Peter Davison admits it's a likely possibility.
'Doctor Who' fans everywhere can sleep easy in the knowledge that the sci-fi series could go on 'indefinitely', according to former star Peter Davison - and we have to say, we're rather inclined to agree, especially since it has seen a complete overhaul once already.
Peter Capaldi is the current incarnation of the Doctor
The show's producer Steven Moffat revealed earlier this year that the series would definitely continue for five more years, but it seems other people are much more confident than that. After BBC drama boss Ben Stephenson suggested it could go on another 50 years, former Doctor Peter Davison took it one step further insisting to BANG Showbiz that he thinks 'it will go on fairly indefinitely' as long as the fans stay devoted and the producers stay committed. We think he's got a point and have come up with seven top reasons why the Timelord will continue to travel through time.
1. 'Doctor Who' is constantly re-inventing itself from the soundtrack right down to the intricate workings of the TARDIS. It saw a major renovation when it came back after 16 years (not including the 1996 TV movie) in 2005, and there's no reason why it couldn't be rebuilt again if ever there was another hiatus. A major example is the evolution of the Doctor's main nemeses the Daleks, who maintained their shape over the years but have seen significant developments such as the ability to fly.
2. On a similar note, the stars are constantly changing. New Doctors every few years as well as even more frequent new companions. But the brilliant thing is, even though the Doctor is still the same person with each regeneration, we have a completely different take - introducing a whole new character each time. The effect works well for the audience; they might not like one Doctor, but come the next regeneration and they might totally fall in love with his next incarnation. Current star Peter Capaldi, for instance, is grumpy, cold and often mean - much unlike the warm-hearted, fez-loving extrovert that was Matt Smith's portrayal. In every turn, though, the Doctor is still recognisable as every actor embraces those important constant qualities of a guarded, tortured soul with ideas above his station and too many dark secrets to name.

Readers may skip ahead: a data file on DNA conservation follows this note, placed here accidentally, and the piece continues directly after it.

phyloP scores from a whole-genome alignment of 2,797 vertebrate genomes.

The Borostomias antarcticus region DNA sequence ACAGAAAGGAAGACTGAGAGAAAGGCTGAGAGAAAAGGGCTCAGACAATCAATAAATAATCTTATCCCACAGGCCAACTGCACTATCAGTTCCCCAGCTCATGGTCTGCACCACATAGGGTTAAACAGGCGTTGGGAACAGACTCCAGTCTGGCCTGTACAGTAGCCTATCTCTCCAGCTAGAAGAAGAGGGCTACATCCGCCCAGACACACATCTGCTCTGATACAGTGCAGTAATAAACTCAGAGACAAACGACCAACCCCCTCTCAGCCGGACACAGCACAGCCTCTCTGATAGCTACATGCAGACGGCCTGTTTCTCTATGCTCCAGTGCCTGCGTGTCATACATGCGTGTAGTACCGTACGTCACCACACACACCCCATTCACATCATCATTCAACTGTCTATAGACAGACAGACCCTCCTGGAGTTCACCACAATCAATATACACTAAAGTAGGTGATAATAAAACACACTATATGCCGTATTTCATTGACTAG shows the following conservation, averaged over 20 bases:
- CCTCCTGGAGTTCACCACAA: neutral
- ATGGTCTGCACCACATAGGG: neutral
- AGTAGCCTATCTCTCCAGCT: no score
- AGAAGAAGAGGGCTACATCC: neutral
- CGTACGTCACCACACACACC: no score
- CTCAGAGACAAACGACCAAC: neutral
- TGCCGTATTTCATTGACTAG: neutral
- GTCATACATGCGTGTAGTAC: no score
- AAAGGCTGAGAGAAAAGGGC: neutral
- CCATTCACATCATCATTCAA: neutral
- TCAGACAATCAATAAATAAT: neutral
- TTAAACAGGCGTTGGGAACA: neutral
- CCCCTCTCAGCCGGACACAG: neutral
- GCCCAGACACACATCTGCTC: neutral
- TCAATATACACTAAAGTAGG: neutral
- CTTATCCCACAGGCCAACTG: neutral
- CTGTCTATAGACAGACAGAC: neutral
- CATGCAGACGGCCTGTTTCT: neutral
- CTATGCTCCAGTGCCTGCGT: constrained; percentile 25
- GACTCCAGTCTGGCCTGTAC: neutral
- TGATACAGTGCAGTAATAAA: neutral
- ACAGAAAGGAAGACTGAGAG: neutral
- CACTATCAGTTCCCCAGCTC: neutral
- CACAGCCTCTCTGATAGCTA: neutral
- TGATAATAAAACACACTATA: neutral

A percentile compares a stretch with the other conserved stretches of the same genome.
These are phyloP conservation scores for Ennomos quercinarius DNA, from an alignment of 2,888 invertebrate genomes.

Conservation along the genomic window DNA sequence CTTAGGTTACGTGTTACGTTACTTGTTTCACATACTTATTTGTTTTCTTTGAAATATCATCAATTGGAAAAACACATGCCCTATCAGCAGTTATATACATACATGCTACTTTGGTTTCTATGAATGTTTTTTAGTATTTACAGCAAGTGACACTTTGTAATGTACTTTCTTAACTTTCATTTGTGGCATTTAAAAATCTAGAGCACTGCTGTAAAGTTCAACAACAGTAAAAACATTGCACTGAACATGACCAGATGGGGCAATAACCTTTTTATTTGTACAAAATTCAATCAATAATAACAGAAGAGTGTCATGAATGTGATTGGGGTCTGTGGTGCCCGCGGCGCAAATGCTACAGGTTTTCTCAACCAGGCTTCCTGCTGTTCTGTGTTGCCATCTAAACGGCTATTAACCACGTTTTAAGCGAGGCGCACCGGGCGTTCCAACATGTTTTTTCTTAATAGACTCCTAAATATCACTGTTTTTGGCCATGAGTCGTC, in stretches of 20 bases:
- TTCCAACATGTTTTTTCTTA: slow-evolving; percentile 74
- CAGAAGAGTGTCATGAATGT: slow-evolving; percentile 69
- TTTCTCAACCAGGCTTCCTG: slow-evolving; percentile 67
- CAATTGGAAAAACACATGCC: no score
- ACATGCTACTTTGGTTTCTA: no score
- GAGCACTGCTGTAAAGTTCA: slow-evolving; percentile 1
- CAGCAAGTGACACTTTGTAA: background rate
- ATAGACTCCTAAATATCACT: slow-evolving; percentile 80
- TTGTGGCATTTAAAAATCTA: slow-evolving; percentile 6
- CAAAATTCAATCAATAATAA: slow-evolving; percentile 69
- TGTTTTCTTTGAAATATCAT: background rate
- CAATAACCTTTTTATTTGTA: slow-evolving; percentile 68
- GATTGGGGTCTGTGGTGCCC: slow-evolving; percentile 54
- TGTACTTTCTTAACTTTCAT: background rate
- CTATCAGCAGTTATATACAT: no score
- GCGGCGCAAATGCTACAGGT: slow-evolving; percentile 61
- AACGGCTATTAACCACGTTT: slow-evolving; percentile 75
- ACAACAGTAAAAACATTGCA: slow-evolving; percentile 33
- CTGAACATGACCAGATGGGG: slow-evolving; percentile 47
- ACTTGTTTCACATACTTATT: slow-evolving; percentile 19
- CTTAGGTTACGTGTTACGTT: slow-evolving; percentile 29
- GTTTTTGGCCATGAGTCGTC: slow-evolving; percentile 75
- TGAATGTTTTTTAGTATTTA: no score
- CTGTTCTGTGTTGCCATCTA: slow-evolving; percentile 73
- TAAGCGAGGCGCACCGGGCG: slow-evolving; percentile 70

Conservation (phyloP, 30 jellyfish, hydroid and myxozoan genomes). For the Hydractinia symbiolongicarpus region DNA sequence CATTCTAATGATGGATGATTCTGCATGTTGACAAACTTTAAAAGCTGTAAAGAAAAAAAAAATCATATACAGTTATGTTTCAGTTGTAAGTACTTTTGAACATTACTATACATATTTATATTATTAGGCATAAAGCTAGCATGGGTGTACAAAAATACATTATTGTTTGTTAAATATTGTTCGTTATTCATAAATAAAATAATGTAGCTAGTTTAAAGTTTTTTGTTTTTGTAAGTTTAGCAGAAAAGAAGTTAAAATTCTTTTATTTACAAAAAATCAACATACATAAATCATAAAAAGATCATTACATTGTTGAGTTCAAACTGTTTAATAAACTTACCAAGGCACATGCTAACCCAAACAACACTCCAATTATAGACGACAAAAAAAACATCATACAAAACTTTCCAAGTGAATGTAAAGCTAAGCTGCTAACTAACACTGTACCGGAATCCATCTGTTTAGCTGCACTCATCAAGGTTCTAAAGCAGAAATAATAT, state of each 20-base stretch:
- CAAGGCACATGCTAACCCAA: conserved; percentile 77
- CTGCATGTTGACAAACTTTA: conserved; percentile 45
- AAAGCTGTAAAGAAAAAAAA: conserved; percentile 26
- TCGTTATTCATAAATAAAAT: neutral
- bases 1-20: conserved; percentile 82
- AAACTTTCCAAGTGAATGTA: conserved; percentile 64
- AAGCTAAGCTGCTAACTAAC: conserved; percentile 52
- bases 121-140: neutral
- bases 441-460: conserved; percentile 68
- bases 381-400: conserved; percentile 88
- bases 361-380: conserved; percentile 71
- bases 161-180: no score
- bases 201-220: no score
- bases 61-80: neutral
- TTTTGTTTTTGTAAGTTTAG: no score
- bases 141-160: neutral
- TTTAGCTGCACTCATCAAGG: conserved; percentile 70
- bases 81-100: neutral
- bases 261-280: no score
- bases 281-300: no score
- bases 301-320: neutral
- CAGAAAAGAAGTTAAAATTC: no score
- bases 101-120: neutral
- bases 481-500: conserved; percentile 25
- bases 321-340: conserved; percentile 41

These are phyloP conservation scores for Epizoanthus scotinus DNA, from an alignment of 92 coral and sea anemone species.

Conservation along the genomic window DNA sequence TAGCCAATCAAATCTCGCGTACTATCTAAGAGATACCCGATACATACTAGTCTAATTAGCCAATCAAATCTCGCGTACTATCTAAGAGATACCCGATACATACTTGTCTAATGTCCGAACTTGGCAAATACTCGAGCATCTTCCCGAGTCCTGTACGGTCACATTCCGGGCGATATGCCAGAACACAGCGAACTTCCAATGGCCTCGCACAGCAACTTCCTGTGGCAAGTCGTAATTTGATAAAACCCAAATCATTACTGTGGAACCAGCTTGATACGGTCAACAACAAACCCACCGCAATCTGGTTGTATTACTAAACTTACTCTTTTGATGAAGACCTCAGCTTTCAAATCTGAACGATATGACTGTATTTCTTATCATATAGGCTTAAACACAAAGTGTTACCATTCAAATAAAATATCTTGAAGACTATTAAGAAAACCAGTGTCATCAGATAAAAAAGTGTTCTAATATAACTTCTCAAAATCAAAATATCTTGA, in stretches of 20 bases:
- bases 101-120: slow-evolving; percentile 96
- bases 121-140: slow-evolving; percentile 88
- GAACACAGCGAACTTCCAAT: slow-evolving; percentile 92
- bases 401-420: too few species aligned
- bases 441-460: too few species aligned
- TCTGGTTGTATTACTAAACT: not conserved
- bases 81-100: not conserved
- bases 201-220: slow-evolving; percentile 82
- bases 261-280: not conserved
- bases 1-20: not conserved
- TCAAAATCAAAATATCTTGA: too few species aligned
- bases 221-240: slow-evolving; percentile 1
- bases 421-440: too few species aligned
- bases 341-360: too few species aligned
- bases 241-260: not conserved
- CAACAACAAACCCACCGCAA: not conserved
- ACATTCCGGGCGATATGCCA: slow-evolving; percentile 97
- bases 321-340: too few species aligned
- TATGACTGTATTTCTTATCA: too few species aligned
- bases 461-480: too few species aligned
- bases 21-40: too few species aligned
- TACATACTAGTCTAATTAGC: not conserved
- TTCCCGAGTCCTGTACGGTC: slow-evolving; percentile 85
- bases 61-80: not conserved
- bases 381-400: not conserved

Matt Smith portrayed the Doctor from 2010 to 2013
3. The series must have one of the largest demographics in history. It started out as a children's program and has maintained interest for youngsters throughout the years, but now there's also plenty for adults to love. It's the perfect mix of whimsical comedy, sci-fi adventure, occasional horror and the odd smattering of romance. To be rather hackneyed, there's literally something for everybody.
4. 'Doctor Who' have not only captivated British audiences for the last 50 years, but it's also found a huge following in the United States, New Zealand, Australia and Mexico - to name but a few. Something so globally appreciated always have healthy futures, and we can't see any nation losing interest in the series anytime soon. In every country in the world, there's desire for adventure, an interest in extra-terrestrials and a passion for space.
5. This show will literally NEVER get boring. It is absolutely impossible to run out of new ideas when you've got the whole of space and time at your fingertips. The possibilities are endless; real life dramas have a disadvantage in this area in that they are forced to stick to the believable. But with 'Doctor Who', the more unbelievable it is, the more fans it gains.
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6. Every important theme you can possibly think of is explored in this series. Predominantly racism, as we see a range of benign alien creatures that may appear as terrifying as the villainous ones as it presents this idea of tarring those different to us with the same brush. Then you've got LGBT issues - interestingly, lizard-like Silurian Madame Vastra is a top example of both these points, as she happens to be married to a human woman. War is a significant recurring issue facing the 'Doctor Who' world, of course, with the genocide of the Gallifreyans by the Daleks topping that list.
7. Whilst all these points predict continuity based on their viewability, our last point is less speculative. 'Doctor Who' is rare - possibly unique - in that ratings continue to rise rather than fall. Moffat previously admitted that he didn't expect the series to run for more than 10 years, but, lo and behold, there are more and more Timelord fanatics with each series.
Neve McIntosh plays Madama Vastra in 'Doctor Who'